For Israel, the script now is familiar: Hostages are seized in Beirut, and their captors say they will be killed unless Arabs held in Israeli prisons are freed. But this time, Israeli officials insist, the demands of a previously unknown group - Islamic Jihad for the Liberation of Palestine - will not be met. Israel will not release Arab prisoners in exchange for American hostages.
At press time, the deadline imposed by the captors of university lecturers - three Americans and one Indian - seized in west Beirut Jan. 24 was only hours away. Islamic Jihad (``holy war'') for the Liberation of Palestine threatened to kill the lecturers by midnight Monday if Israel did not release 400 unspecified ``Arab'' prisoners. Israel's prime minister, defense minister, and foreign minister all said they would not release any prisoners.
At the same time, Israeli officials left the door open to the possibility that they would be willing to negotiate a prisoner exchange in order to win freedom for an Israeli navigator who was shot down in south Lebanon late last year. Nabih Berri, the Lebanese leader of the Shiite Muslim Amal militia, said from Damascus Saturday that he would consider exchanging the Israeli navigator for 400 prisoners.
There is an unspoken motivation behind Israel's determination not to give in to the latest demands, analysts here say.
The government is anxious to reverse the damage Israeli officials now privately acknowledge was caused by two major exchanges made by Israel in the last two years. The first involved the release of 1,100 Palestinian prisoners to a splinter group of the Palestine Liberation Organization in exchange for three Israeli soldiers captured in Lebanon. The second was the release in the summer of 1985 of 766 Lebanese Shiites to secure the freedom of 39 TWA passengers and crew held hostage in west Beirut by Shiite gunmen.
According to Israeli sources, the United States has not so far pressured Israel to release the 400 prisoners for the four captives in west Beirut. The Reagan administration is still reeling from the aftermath of the Iranian arms-for-hostages exchange and eager to show that it has returned to its policy of not dealing with terrorists.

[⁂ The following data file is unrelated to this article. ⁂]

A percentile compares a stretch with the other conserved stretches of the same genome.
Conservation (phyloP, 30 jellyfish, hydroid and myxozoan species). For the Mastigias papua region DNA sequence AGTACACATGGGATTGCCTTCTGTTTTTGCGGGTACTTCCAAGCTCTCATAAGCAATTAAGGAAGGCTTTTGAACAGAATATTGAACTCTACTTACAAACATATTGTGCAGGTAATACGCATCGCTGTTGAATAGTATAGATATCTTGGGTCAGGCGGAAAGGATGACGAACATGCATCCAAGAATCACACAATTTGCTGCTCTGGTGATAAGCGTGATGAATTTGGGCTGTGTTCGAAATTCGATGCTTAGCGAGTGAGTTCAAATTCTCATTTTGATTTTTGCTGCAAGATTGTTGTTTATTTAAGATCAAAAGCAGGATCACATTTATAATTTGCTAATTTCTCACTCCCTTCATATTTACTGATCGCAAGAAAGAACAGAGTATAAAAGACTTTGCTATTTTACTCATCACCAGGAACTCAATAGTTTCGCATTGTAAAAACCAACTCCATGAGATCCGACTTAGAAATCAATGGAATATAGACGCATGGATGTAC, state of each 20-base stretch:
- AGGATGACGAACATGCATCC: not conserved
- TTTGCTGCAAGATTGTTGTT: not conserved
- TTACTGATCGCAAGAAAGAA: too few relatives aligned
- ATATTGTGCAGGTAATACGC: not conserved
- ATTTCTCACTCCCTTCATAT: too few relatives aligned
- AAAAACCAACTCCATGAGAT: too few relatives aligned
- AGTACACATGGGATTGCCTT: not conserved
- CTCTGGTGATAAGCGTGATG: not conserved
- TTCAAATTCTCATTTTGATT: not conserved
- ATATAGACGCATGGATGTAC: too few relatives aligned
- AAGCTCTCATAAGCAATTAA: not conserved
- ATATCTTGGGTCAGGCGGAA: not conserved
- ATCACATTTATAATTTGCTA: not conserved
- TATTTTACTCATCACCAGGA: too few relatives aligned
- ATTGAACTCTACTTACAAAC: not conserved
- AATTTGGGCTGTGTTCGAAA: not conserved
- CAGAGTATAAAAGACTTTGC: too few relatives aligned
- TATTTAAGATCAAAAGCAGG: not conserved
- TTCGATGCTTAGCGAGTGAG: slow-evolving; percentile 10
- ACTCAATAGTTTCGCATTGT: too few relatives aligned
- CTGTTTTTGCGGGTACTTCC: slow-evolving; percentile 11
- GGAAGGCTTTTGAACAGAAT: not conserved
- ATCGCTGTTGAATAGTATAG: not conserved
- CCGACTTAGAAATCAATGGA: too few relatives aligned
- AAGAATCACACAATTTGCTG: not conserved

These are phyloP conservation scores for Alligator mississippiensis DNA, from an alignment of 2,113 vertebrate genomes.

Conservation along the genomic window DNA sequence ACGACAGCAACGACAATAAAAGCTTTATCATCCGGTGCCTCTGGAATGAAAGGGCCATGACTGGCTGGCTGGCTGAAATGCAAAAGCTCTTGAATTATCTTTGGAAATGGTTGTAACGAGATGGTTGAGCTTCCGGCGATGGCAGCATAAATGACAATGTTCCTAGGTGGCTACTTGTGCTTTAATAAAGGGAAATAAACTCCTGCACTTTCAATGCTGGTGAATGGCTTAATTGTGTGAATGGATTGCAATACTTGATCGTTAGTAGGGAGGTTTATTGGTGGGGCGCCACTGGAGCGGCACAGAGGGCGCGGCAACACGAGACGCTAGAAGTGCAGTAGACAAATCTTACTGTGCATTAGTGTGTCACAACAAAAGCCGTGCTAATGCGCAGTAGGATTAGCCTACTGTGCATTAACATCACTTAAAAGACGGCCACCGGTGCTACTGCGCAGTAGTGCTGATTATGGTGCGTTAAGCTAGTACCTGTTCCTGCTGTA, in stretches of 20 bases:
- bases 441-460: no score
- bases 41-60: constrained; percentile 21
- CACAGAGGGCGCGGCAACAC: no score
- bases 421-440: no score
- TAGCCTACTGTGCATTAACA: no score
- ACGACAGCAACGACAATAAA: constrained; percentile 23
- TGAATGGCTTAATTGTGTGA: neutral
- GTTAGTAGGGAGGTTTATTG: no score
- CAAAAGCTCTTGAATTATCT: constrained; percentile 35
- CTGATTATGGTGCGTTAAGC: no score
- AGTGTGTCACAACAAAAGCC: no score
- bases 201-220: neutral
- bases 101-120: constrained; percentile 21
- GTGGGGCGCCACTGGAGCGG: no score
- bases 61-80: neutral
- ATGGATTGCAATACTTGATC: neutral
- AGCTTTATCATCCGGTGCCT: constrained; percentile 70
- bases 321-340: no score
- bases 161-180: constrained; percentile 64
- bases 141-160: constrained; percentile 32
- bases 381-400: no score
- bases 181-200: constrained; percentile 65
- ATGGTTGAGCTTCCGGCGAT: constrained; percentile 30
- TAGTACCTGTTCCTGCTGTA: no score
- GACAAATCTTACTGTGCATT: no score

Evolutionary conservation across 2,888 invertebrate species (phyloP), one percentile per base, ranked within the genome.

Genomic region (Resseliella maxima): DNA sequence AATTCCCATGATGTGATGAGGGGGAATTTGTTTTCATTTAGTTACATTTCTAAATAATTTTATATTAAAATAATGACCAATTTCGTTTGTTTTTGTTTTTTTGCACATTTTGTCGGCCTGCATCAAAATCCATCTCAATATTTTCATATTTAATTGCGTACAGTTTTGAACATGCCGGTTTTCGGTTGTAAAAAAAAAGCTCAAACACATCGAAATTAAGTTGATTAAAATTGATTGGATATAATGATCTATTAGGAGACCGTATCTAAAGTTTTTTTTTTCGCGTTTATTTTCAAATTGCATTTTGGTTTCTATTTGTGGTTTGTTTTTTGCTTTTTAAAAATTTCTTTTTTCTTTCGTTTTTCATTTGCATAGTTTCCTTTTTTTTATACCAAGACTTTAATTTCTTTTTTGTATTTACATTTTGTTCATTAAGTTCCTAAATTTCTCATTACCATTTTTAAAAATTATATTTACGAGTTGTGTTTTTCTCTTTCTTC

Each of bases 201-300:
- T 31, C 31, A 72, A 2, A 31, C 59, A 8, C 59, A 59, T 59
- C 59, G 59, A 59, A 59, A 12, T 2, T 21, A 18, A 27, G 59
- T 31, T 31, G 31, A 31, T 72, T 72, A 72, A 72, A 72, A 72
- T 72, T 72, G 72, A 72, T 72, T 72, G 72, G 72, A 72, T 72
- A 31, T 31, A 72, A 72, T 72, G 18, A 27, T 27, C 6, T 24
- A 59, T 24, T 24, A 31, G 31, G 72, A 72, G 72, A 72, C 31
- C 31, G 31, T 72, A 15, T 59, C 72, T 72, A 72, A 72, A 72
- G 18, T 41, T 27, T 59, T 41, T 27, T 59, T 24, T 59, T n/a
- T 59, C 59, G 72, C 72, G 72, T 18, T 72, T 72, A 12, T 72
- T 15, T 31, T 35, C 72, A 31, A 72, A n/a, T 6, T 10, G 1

During the 1985 TWA hostage crisis, there had been tension between Israel and the United States because Washington seemed to be sending mixed signals to Israel about what it wanted Israel to do. Publicly, the Reagan administration said it would not deal with terrorists or give into their demands. Privately, they let it be known that Israel was expected to release the Shiites it held prisoner.
For most Israelis, there is no contradiction in their government's willingness to trade Arab prisoners for captured Israeli soldiers but not for captured American civilians. Trading for Israelis is considered a necessary evil, to be undertaken when there is no option of freeing them through military means. Trading for other nationals is considered an unreasonable demand that will only lead to ever greater demands.
``We cannot abandon our soldiers,'' said one official, who spoke on the condition that he not be named. ``It is the duty of a country to protect its own people, especially soldiers who are shot down in the midst of a military operation. But there is a limit. Why does Israel have to pay the price for the decision of these people to stay in Lebanon out of their dedication to a cause? Even the State Department is saying it is not willing to deal with the terrorists holding these people. Why should we?''
Israel's previous exchanges now are widely regarded here as mistakes that encouraged extremists in anarchic west Beirut to take hostages whenever they could find them. The Israelis now seem determined to reestablish their credentials as people who cannot be intimidated and to emphasize that there are limits to the lengths Israel will go to free even its own citizens.
In a Sunday interview on Army Radio, Foreign Minister Shimon Peres said that ``Israel cannot and will not operate according to ultimatums.'' Mr. Peres said that ``if someone has a suggestion, please approach Israel in an orderly way.'' Mr. Peres said that Israel did not consider Mr. Berri's offer to have been made ``in an orderly way.''
On Monday, Defense Minister Yitzhak Rabin repeated his earlier warning that Israel holds Berri responsible for the safety of the navigator.
But other officials said it was not clear to them whether Berri retained enough power within his own militia to deliver the navigator, let alone to persuade the faction that is holding the four lecturers to deliver them.
A senior Western diplomat said Monday that he agreed with Israel's refusal to simply release 400 Arab prisoners.
``The Israelis always dealt with these guys [hostage takers],'' the diplomat said. ``But they deal for Israelis. Mr. Rabin said it best when he said that they are not a bank of prisoners to exchange for hostages for whomever in the world needs them.''
They want to get their own people out,'' the diplomat continued, ``but they don't want to be subject to blackmail in the interests of every people in the world. You cannot expect the Israelis to allow themselves to be blackmailed because of things that happen to Frenchmen or Guineans.''